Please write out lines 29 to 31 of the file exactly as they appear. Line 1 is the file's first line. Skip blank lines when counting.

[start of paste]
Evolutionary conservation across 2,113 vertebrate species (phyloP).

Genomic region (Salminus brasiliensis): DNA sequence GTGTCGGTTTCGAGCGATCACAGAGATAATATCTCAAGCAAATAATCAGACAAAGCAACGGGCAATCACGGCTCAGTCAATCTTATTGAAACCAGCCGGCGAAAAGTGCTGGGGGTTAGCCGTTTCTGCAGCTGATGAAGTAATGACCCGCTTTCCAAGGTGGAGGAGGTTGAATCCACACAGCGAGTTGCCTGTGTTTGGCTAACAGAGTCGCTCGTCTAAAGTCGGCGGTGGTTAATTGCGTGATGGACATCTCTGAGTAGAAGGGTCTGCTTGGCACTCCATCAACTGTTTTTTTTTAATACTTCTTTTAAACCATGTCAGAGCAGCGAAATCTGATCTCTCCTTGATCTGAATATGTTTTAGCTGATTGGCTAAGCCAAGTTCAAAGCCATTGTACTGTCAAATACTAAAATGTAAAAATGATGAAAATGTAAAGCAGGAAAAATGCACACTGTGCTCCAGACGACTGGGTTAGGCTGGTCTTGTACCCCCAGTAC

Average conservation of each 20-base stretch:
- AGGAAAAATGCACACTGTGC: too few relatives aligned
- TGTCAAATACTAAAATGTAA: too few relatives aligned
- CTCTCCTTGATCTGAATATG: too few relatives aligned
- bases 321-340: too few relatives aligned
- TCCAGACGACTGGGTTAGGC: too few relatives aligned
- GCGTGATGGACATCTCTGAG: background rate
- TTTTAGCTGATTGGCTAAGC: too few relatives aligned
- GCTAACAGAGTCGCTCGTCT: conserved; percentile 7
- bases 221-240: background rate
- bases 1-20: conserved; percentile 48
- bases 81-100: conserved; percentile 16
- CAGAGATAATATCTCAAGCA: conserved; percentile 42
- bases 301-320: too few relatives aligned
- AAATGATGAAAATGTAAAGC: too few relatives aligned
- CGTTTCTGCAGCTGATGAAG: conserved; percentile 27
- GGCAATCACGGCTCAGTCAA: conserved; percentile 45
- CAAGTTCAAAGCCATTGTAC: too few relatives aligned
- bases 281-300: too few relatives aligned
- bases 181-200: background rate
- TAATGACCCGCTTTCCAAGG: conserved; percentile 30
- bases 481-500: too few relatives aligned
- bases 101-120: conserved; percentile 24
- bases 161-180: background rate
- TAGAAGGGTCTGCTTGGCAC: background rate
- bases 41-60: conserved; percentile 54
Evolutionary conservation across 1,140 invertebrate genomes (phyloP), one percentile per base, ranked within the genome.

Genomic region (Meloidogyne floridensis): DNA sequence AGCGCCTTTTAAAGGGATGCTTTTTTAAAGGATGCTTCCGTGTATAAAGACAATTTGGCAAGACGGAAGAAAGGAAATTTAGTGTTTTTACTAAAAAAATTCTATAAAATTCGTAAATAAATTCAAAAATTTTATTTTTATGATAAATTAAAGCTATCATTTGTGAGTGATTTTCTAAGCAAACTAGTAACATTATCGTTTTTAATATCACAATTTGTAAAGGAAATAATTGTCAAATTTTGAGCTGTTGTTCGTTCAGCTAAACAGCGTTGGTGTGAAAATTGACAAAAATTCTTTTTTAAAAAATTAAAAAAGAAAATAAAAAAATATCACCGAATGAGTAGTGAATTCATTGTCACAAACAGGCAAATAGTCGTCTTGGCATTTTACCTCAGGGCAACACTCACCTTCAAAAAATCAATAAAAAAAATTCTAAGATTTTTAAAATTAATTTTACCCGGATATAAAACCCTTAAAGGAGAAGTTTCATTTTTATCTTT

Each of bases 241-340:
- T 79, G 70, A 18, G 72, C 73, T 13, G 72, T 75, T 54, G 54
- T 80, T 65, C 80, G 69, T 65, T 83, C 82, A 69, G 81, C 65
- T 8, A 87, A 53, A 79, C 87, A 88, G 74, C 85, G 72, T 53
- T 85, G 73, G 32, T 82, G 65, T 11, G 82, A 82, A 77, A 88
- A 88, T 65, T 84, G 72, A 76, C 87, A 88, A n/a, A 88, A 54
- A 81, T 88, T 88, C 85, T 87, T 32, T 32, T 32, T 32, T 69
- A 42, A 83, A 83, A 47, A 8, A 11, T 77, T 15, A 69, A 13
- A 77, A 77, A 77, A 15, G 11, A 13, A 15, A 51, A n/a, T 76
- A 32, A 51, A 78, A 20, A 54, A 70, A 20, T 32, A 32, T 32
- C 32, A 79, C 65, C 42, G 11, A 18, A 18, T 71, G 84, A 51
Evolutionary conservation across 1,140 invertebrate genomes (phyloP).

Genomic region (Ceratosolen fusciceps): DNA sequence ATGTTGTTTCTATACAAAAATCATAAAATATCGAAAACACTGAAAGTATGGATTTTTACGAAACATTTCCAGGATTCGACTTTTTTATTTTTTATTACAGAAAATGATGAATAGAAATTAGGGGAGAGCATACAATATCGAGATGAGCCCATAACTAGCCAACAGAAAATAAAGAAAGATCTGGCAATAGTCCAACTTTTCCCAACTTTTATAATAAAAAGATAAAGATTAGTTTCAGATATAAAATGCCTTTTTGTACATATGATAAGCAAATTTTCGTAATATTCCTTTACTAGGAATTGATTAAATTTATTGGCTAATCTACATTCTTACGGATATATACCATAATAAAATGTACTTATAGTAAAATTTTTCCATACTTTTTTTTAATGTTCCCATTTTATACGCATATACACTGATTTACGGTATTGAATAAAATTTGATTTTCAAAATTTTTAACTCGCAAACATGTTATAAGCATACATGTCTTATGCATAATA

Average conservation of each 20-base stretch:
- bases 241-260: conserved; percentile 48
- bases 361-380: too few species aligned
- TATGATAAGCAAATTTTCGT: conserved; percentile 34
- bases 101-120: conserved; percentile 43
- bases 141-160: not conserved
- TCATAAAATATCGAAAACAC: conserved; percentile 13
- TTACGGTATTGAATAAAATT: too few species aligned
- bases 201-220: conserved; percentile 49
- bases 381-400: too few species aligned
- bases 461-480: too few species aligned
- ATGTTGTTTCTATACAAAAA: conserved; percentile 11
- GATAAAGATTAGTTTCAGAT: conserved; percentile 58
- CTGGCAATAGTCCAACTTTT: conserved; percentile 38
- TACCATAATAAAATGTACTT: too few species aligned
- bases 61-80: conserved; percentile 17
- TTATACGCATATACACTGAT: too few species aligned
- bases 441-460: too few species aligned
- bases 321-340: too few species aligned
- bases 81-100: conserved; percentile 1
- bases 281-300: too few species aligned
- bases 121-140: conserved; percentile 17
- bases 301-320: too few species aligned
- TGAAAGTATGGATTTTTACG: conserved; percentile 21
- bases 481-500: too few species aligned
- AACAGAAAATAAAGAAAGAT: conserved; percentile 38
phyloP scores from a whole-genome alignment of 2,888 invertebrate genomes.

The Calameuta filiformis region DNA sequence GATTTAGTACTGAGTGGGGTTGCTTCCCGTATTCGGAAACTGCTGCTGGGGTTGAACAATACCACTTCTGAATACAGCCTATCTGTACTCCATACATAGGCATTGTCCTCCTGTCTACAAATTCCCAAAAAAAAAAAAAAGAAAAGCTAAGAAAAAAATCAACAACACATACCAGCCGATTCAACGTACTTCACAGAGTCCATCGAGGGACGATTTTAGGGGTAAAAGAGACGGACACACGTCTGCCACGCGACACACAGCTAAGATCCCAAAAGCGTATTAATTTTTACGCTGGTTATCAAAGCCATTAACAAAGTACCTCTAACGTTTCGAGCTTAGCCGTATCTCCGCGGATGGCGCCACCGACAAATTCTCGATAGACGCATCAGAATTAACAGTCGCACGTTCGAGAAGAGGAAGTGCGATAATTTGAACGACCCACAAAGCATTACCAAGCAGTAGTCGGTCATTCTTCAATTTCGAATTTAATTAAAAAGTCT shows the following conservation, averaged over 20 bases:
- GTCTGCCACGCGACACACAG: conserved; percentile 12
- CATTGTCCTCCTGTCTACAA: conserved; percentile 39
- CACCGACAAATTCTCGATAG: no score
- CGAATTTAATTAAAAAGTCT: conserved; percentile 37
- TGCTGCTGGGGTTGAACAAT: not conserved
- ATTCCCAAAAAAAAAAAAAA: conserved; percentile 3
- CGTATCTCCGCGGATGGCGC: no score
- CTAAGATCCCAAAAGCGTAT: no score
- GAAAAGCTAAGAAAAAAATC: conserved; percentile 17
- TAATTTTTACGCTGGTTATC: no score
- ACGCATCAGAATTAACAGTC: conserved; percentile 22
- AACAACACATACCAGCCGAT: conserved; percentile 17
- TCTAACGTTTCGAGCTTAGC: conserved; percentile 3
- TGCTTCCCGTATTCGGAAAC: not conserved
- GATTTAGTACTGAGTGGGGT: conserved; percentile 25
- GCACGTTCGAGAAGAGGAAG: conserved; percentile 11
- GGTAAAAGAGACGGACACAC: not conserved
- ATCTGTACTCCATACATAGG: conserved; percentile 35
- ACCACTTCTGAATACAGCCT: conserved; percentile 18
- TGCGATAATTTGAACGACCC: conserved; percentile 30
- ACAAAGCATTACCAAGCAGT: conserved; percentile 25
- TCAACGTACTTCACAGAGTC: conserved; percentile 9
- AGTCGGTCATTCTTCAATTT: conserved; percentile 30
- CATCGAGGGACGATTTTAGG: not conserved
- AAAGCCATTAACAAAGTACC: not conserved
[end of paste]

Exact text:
Evolutionary conservation across 1,140 invertebrate genomes (phyloP), one percentile per base, ranked within the genome.

Genomic region (Meloidogyne floridensis): DNA sequence AGCGCCTTTTAAAGGGATGCTTTTTTAAAGGATGCTTCCGTGTATAAAGACAATTTGGCAAGACGGAAGAAAGGAAATTTAGTGTTTTTACTAAAAAAATTCTATAAAATTCGTAAATAAATTCAAAAATTTTATTTTTATGATAAATTAAAGCTATCATTTGTGAGTGATTTTCTAAGCAAACTAGTAACATTATCGTTTTTAATATCACAATTTGTAAAGGAAATAATTGTCAAATTTTGAGCTGTTGTTCGTTCAGCTAAACAGCGTTGGTGTGAAAATTGACAAAAATTCTTTTTTAAAAAATTAAAAAAGAAAATAAAAAAATATCACCGAATGAGTAGTGAATTCATTGTCACAAACAGGCAAATAGTCGTCTTGGCATTTTACCTCAGGGCAACACTCACCTTCAAAAAATCAATAAAAAAAATTCTAAGATTTTTAAAATTAATTTTACCCGGATATAAAACCCTTAAAGGAGAAGTTTCATTTTTATCTTT

Each of bases 241-340: